The Amityville Horror (1979) Movie Review

I'm a sucker for both haunted house movies and "true horror" stories, but as I was a mere eight years old when the original Amityville Horror was released, it had joined the kind of horror legendry of The Exorcist, Halloween, and Friday the 13th, all from its general era.

Amityville is based on the famous book of the same name -- a story which is shrouded in mystery and passed off as true. Here's what really happened: In 1974, the DeFeo family living at 112 Ocean Avenue, in Amityville, New York, were shot and killed while sleeping in their beds. The culprit was the son, who is still in prison for murdering six members of his family. The house was eventually sold, and in 1977 the Lutz family moved in. 28 days later, they fled the house in fear for their lives.

What happened during those 28 days is the subject of both the film and intense debate. Positing the house as inhabited by demons, built on an Indian burial ground, and haunted by the spirit of Ronald DeFeo Jr. (who wasn't -- and isn't -- dead), the Amityville Horror house is one hotbed of supernatural activity. The horrors of the title include garden variety haunting stuff -- black goo in the toilets, flies in one of the rooms, are door that blows off its hinges. But some of the other antics are severe, namely the psychosis of patriarch George (James Brolin, often shirtless), a ghostly pig with glowing eyes (uh huh), and a chamber to hell that's almost casually discovered in the basement. And yet the Lutzes still don't leave! A side story involves mom Kathy (Margot Kidder) and her deep Catholicism. When the local father (Rod Steiger, overacting superbly) comes for a blessing, he ends up going insane.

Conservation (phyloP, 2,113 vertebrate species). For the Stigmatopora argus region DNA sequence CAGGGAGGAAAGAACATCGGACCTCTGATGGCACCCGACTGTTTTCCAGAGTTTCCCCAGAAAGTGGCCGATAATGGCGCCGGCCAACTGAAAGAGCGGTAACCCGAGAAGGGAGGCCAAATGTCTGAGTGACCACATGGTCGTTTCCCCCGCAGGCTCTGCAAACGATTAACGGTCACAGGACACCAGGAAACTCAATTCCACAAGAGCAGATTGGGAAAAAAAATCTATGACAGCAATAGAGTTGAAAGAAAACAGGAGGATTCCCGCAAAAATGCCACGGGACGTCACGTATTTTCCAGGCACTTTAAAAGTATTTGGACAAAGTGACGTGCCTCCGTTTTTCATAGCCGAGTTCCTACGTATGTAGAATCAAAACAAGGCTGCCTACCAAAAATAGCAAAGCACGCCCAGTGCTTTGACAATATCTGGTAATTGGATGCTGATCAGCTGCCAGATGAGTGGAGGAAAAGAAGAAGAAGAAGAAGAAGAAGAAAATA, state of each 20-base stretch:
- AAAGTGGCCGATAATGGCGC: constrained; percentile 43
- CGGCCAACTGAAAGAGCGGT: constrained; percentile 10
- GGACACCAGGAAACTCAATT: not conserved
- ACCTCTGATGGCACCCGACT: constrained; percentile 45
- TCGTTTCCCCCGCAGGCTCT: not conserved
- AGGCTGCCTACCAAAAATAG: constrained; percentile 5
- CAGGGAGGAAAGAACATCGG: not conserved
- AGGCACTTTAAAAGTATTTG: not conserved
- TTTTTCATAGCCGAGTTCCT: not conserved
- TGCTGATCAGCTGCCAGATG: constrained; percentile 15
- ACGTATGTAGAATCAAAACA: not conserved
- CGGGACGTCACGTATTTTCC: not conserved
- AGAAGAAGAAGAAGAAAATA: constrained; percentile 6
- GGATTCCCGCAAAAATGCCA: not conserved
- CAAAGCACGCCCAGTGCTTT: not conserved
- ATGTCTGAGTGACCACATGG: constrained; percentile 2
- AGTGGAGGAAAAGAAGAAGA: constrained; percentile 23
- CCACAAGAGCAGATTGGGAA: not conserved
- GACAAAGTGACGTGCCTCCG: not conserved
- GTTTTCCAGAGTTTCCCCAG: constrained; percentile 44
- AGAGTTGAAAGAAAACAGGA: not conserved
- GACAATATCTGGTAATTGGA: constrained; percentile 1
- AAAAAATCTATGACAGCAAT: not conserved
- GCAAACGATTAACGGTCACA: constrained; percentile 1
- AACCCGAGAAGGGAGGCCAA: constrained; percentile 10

Ultimately, the tale of the Lutzes has come under serious suspicion. Not only have subsequent residents had no problem with ghost pigs, one of the Lutzes allegedly confessed it was all a hoax to make money. It worked. The DeFeo murders were real, and based on those horrors and the power of suggestion, millions of books and movie tickets have been sold.

Never mind the facts, how's the horror? Well, for starters, it's kinda lame. The horror is cheesy in that 1970s way: Stuart Rosenberg's (Brubaker) direction is choppy and favors cats leaping out of the darkness. But worst of all is the gore, of which there really isn't any. Aside from the opening scene that explains the DeFeo murders, this is that rare horror film that has a body count of zero.

Reinvented in the zeroes as a "classic," The Amityville Horror arrives as part of a box set (the first three films are included, plus a DVD of extra documentaries). The original film gets the biggest treatment, including current-day interviews with Brolin and Kidder, commentary by a parapsychologist, and other archival materials.


Comments

The Amityville Horror (1979) Rating

" Weak "

Rating: R, 1979

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